If you are a military retiree going through a divorce, your spouse may be the beneficiary of your military Survivor Benefits Plan. You may be asking “Do I have to keep them as the beneficiary?” “What options do I have?”
Survivor Benefits Plan Explained
A Survivor Benefits Plan is an annuity program that provides continuing benefits to beneficiaries selected by the service member in the event of the service member’s death. The service member must be retired or retirement-eligible active duty to qualify for a Survivor Benefits Plan. Beneficiaries may be the service member’s spouse, children, spouse, and children, or a person with insurable interest.
Community Property in Divorce
The Survivor Benefits Plan is often considered along with other community property during the divorce. You may decide with your spouse or the court may order that you continue providing Survivor Benefits Plan coverage to your former spouse after the divorce. There are benefits and drawbacks to continuing or ending coverage. It is important to determine what strategy is best for your circumstances.
It is important to know that, if the divorce occurs after retirement, former spouse coverage is not automatic. You have one year to elect former spouse coverage and file such with the Defense Financial and Accounting Service (“DFAS”).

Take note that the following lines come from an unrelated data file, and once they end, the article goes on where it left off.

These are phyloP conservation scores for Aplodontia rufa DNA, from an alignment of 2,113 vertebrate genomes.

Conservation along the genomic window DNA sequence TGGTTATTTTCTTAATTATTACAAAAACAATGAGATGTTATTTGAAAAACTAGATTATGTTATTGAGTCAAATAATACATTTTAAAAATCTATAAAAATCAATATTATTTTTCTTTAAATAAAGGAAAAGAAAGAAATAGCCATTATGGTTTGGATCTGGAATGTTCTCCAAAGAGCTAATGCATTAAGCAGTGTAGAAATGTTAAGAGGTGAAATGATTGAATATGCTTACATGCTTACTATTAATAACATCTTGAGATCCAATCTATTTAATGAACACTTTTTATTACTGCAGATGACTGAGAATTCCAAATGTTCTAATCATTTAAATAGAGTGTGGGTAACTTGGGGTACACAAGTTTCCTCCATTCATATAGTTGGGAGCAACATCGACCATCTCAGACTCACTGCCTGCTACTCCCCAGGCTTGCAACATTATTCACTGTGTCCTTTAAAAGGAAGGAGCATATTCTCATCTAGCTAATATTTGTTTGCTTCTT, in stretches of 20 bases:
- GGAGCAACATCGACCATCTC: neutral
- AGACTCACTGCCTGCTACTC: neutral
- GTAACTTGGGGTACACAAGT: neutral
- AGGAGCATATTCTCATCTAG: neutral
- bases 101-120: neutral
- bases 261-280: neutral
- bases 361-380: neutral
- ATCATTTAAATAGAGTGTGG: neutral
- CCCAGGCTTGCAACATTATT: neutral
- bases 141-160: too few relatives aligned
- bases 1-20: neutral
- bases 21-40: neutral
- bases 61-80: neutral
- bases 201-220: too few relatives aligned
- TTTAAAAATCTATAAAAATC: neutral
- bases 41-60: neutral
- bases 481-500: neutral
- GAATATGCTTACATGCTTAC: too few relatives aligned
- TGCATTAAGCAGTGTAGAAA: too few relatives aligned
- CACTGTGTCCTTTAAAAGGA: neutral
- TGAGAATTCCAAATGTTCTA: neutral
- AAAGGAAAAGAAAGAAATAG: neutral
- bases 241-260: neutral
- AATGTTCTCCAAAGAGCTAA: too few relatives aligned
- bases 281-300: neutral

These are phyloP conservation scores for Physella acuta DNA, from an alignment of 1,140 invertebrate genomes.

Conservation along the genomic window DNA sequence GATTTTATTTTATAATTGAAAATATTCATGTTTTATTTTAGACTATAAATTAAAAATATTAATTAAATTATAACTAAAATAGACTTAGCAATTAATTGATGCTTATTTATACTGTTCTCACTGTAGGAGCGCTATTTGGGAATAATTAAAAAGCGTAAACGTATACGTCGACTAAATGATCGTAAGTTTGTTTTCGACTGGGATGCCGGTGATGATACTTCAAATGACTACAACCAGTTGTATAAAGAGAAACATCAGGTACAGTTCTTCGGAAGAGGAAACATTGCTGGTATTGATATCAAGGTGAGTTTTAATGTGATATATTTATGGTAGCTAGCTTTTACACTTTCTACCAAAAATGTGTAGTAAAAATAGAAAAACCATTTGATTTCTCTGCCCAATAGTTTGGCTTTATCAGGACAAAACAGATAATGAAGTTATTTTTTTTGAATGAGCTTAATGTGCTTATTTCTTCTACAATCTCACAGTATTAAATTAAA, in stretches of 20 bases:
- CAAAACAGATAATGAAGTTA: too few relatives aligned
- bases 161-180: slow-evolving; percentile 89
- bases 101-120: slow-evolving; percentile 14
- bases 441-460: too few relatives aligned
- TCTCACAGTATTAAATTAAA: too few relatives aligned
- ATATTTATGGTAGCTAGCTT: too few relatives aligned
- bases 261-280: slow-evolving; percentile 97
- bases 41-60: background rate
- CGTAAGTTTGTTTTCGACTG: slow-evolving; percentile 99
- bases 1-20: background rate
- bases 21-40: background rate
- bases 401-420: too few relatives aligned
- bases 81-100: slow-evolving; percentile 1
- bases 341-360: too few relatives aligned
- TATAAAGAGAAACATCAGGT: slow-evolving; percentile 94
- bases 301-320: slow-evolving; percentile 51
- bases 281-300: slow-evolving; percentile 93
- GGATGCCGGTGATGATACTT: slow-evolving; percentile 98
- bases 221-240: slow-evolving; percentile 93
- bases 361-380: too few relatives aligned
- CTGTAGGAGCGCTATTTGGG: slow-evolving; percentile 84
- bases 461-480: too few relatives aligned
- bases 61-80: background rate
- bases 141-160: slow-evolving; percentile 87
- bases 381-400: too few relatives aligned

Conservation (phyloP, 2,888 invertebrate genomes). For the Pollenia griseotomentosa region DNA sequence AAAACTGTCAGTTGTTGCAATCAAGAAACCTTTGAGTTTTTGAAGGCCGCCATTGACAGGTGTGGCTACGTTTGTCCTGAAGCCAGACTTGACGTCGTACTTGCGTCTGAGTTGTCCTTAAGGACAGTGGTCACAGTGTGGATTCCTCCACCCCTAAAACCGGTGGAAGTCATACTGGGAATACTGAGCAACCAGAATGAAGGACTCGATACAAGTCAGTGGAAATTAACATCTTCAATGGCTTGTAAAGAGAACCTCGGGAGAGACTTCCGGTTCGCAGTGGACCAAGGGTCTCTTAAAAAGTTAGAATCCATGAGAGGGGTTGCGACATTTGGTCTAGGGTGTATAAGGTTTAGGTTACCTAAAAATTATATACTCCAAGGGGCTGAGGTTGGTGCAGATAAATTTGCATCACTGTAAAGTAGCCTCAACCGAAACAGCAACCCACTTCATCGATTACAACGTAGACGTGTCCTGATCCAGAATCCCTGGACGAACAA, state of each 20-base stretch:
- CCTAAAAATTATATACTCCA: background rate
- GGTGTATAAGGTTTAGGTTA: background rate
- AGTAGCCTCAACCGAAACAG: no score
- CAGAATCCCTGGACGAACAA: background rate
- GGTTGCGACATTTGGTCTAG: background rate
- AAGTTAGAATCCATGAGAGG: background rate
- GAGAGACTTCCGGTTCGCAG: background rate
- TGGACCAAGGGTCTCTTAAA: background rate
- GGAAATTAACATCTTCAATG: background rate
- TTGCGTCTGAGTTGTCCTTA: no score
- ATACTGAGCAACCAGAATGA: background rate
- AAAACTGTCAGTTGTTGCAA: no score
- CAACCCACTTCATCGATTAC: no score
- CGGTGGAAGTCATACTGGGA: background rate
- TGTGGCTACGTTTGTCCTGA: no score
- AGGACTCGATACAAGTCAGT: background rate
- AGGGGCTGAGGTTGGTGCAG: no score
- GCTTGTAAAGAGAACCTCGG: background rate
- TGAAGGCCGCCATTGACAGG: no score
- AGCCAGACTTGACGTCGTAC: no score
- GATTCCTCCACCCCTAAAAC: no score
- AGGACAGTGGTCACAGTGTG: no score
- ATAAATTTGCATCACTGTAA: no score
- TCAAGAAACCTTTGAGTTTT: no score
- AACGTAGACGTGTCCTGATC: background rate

Only One Spouse at a Time Can Receive Plan Benefits
One of the drawbacks of continuing to cover a former spouse is that it prevents you from covering a new spouse. A Survivor Benefits Plan cannot be divided among a spouse and a former spouse. If a former spouse is the beneficiary of a service member’s Survivor Benefits Plan and the service member remarries, the service member’s new spouse cannot be a beneficiary.
Covering Children and Others
Depending on the specific Survivor Benefits Plan you have, you may be able to switch the benefits from your ex-spouse to your children. This would allow your children to directly receive benefits.
Additionally, the beneficiary of the plan may also be another person with insurable interest. This is either a close relative or a person with whom you have a financial connection, such as a business partner.
Make the Best Choices
Making the right decision concerning your Survivor Benefits Plan during a divorce takes experience with both Washington state family law and military regulations. Our attorneys can help you make these decisions and protect your rights and assets in divorce court.